Character: The 'real' Principal Skinner
Episode: 'The Principal And The Pauper', Season 9 ('97-'98)
According to producer Josh Weinstein, Sheen was chosen for the role of rigid military man and Vietnam vet Seymour Skinner because of his work as a scuzzy renegade-hunter in Apocalypse Now .
The actor aced his part as the prodigal disciplinarian, but the episode itself fared less well – it’s often held up as the first sign that the show's golden age was coming to an end.
Character: Himself, researching a role at the Kwik-e Mart
Episode: 'Homer And Apu', Season 5 ('93-'94)
Woods was on a shortlist of actors that producer David Mirkin was desperate to feature on the show. When first-choice Michael Caine turned down a chance to appear as an actor preparing for an upcoming role, the script was rewritten for JW.
On top of his excellent ad-lib skills, the crew remember Woods for his habit of artful hesitating (all part of his regular anxious-menace schtick) which made his animated character seem more realistic.
Character: Chester J. Jampwick, dispossessed Itchy & Scratchy creator
Episode: 'The Day The Violence Died', Season 7 ('95-'96)
Douglas wasn’t the first choice for grizzled down-and-out – and Itchy & Scratchy creator – Chester J Lampwick. That was Prizzi's Honour star William Hickey, who the producers described as "famous for being a grouchy, mean old man".
But Douglas could hardly have been grouchier. He refused to wear the headphones during recording as they hurt his ears (meaning he couldn’t hear direction from outside the booth) and refused to do more than two takes per line.[page-break]
Character: John, Homer’s gay buddy
Episode: 'Homer’s Phobia', Season 8 ('96-'97)
Waters agreed to appear as the Simpons’ stylish camp family friend because, as he told producers, “If it’s good enough for Liz Taylor, it’s good enough for me...”
The episode is a sensitive and sharp critique of knee-jerk intolerance, but John/Waters steals the show with a barrage of ultra-camp, catty zingers (“Helen Lovejoy – sure, she looks blonde, but I’ve heard cuffs and collar don’t match, if you get my drift.”)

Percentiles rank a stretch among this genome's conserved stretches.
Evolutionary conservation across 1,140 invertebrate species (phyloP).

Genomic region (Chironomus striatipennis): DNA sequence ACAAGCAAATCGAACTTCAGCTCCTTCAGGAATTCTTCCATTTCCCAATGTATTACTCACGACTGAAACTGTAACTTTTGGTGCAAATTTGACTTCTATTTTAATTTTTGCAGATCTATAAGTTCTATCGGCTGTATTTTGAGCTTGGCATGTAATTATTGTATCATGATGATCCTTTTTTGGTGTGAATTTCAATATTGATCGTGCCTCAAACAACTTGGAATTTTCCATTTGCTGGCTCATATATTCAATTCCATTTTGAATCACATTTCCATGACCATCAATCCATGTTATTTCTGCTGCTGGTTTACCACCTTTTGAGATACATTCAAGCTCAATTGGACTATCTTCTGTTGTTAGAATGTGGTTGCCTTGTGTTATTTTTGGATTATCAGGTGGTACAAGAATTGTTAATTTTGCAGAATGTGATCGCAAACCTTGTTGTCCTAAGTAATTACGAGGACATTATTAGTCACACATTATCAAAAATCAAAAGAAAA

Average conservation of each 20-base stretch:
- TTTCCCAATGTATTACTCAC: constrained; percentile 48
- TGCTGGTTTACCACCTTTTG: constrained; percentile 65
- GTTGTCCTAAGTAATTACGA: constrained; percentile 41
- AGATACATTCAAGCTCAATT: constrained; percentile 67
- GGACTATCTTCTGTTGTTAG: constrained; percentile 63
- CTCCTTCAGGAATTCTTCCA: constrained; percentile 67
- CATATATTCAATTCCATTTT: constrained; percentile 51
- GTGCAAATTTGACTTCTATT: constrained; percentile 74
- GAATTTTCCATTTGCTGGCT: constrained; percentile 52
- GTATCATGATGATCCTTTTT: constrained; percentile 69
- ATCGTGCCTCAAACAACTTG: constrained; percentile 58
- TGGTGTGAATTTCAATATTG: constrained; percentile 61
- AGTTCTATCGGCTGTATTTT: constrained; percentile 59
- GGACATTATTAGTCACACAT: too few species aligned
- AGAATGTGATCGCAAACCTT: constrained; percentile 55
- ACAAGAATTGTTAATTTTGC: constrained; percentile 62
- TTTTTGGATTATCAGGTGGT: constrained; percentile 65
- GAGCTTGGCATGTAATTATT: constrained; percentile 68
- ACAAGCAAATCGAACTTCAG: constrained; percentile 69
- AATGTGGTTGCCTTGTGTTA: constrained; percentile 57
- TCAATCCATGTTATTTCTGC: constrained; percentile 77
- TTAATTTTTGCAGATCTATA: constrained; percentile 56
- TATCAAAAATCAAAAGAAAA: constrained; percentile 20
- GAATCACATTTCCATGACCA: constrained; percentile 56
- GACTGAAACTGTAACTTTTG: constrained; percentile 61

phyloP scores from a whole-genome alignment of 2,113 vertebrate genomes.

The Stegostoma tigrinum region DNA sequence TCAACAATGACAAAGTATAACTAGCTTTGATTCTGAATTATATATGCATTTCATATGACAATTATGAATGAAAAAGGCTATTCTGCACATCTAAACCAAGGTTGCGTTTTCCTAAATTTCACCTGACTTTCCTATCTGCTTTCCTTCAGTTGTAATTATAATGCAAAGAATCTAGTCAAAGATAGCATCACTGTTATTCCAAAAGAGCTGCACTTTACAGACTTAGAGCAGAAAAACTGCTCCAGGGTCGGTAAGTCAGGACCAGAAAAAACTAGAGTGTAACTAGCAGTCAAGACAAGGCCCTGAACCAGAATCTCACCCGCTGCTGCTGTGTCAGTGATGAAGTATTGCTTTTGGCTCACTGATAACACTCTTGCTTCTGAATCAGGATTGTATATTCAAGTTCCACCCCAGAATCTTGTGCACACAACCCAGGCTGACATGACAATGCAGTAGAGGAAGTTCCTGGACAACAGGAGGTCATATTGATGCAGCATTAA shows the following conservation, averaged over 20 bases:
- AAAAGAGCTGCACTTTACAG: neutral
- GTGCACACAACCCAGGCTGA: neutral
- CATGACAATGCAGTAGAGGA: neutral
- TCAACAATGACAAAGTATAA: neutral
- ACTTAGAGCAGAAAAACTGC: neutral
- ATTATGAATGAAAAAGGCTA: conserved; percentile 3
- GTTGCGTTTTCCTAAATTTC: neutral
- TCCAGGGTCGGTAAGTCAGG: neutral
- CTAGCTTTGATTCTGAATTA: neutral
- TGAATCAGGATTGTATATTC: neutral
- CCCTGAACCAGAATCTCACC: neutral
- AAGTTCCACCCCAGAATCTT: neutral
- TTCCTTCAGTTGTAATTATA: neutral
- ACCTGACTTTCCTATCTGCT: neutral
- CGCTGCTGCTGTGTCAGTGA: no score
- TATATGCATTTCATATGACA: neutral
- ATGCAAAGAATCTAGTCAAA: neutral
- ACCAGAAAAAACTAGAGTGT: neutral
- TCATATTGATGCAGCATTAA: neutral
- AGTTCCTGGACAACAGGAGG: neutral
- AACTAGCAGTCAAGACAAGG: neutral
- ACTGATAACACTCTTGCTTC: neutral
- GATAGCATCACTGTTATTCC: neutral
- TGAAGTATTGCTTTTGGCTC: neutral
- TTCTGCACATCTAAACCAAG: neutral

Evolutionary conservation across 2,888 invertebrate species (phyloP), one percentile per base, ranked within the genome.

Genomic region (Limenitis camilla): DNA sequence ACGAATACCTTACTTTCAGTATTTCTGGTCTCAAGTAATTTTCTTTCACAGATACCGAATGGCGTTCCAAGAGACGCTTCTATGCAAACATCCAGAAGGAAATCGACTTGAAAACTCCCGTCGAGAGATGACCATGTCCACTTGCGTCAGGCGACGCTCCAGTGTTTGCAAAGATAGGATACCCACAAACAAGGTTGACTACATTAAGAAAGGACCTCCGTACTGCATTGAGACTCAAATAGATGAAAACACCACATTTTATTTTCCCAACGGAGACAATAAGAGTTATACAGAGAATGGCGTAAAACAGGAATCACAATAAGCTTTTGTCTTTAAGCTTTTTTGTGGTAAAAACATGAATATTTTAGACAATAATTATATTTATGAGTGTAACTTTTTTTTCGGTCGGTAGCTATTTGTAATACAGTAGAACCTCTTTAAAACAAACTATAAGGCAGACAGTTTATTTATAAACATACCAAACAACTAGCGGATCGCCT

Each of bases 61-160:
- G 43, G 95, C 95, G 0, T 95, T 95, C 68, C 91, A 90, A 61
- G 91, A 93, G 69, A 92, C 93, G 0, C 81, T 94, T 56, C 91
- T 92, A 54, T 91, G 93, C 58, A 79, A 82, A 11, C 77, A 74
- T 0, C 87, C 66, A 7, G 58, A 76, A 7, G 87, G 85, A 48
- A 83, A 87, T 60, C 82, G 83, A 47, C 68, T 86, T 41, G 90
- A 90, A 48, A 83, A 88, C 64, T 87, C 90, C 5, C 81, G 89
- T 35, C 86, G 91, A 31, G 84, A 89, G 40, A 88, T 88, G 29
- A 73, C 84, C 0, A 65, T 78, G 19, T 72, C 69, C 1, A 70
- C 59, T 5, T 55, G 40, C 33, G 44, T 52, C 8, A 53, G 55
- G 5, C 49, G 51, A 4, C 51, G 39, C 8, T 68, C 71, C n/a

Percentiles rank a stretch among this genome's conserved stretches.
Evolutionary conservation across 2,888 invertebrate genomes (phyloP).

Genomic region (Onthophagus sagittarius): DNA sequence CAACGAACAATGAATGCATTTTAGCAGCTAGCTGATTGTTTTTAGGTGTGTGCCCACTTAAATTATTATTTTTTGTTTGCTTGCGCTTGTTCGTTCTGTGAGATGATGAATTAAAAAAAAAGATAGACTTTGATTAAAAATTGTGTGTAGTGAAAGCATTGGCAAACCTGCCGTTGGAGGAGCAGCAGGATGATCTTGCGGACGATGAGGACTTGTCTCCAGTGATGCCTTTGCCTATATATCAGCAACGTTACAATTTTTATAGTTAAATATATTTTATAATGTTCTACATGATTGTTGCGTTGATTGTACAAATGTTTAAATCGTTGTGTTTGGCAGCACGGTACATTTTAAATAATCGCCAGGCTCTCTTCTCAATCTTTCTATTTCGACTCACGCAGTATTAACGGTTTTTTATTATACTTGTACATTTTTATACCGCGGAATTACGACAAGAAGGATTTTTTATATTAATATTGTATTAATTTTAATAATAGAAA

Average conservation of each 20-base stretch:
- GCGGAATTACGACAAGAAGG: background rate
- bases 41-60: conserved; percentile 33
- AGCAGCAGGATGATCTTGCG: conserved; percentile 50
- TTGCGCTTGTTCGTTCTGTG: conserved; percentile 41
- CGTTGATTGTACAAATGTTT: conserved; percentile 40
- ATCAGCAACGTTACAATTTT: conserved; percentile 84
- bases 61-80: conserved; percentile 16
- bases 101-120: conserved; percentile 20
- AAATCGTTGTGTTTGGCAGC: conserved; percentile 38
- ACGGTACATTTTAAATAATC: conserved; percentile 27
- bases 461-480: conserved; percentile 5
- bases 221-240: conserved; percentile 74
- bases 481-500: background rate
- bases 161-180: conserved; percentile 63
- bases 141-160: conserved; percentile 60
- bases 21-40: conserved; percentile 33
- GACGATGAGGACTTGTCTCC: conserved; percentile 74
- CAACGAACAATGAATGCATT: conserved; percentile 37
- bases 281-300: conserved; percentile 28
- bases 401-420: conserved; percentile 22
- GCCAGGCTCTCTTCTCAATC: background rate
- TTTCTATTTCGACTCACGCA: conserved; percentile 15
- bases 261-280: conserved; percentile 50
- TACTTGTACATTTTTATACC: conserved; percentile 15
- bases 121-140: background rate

Character: Mr. Bergstrom, Lisa’s inspirational substitute teacher
Episode: 'Lisa’s Substitute', Season 2 ('90-'91)
Hoffman was one of the show’s earliest big-name guests (“I'm Mr. Bergstrom. Feel free to make fun of my name if you want. Two suggestions are 'Mr. Nerd-strom' and 'Mr. Booger-strom') but, weirdly, he didn’t appear under his own name.
Instead, Hoffman used the pseudonym ‘Sam Etic’ - supposedly thought up by James L. Brooks as a reference to Hoffman and his character’s Jewishness (Semitic – geddit?).
Character: Mindy Simmons, Homer’s would-be soulmate
Episode: 'The Last Temptation Of Homer', Season 5 ('93-'94)
Despite being initially nervous, Pfeiffer was a big hit with the Simpsons’ crew when she came in to record her part as Homer’s donut-loving co-worker Mindy.
She wasn’t afraid to ditch her glamorous image to really nail the part – to get her dessert-induced drooling noise just right, Pfeiffer went Method - stuffing her mouth full of water and broccoli.[page-break]
Character: Hollis Hurlbut, head of the Springfield Historical Society
Episode: 'Lisa The Iconoclast', Season 7 ('95-'96)
According to producer Bill Oakley, the part of fatherly but lie-peddling historian Hurlbut was written with Sutherland in mind.
Sutherland wanted to start voicing the script in the middle - as he would in a film - in order to get to know the character better, but this wasn’t possible and he had to ditch the thesping and just get on with it.
Weird fact: Sutherland had earlier played a character called Homer Simpson in The Day Of The Locust (1975).
Character: Himself, opening Sprinfield’s new monorail system
Episode: 'Marge Vs. The Monorail', Season 4 ('92-'93)
Nimoy was so good as a sci-fi nerd-baiting version of himself unveiling the town’s new monorail (“I’d say this vessel could do at least Warp 5!”) that he came back to do it all again for the show's X-Files tie-in.
George Takei was offered the part first, but turned it down on grounds that he thought it might conflict with his position on the Southern California Rapid Transit District board of directors. Diva!
Character: Himself, visiting the comic-book store
Episode: 'I Am Furious, Yellow', Season 13 (2001-2002)
The creator of Spider-Man and the Hulk (whose green fury is a big influence on the episode) appears as a deranged, childish and brilliant version of himself in Springfield’s comic-book store...
Stan Lee: “Hold it son. Wouldn't you rather have an exciting action figure?”
Database: “Ahh, but only Batman fits in my Batmobile.”
Stan Lee: “Are you nuts? The Thing fits in there perfectly. Look, he's fitting right now.”
Database: “AHH! You broke my Batmobile!”
Stan Lee: “Broke? Or made it better?"[page-break]
Character: Himself, as a charitable pop-star digging Bart out of a well
Episode: 'Radio Bart', Season 3 (1991-'92)
It’s weird to think that Bruce Springsteen was the producer’s first choice for the part of a puffed-up charidee-doing rocker, since Sting, with his Live Aid performances and general air of serene self-righteousness, is so utterly perfect.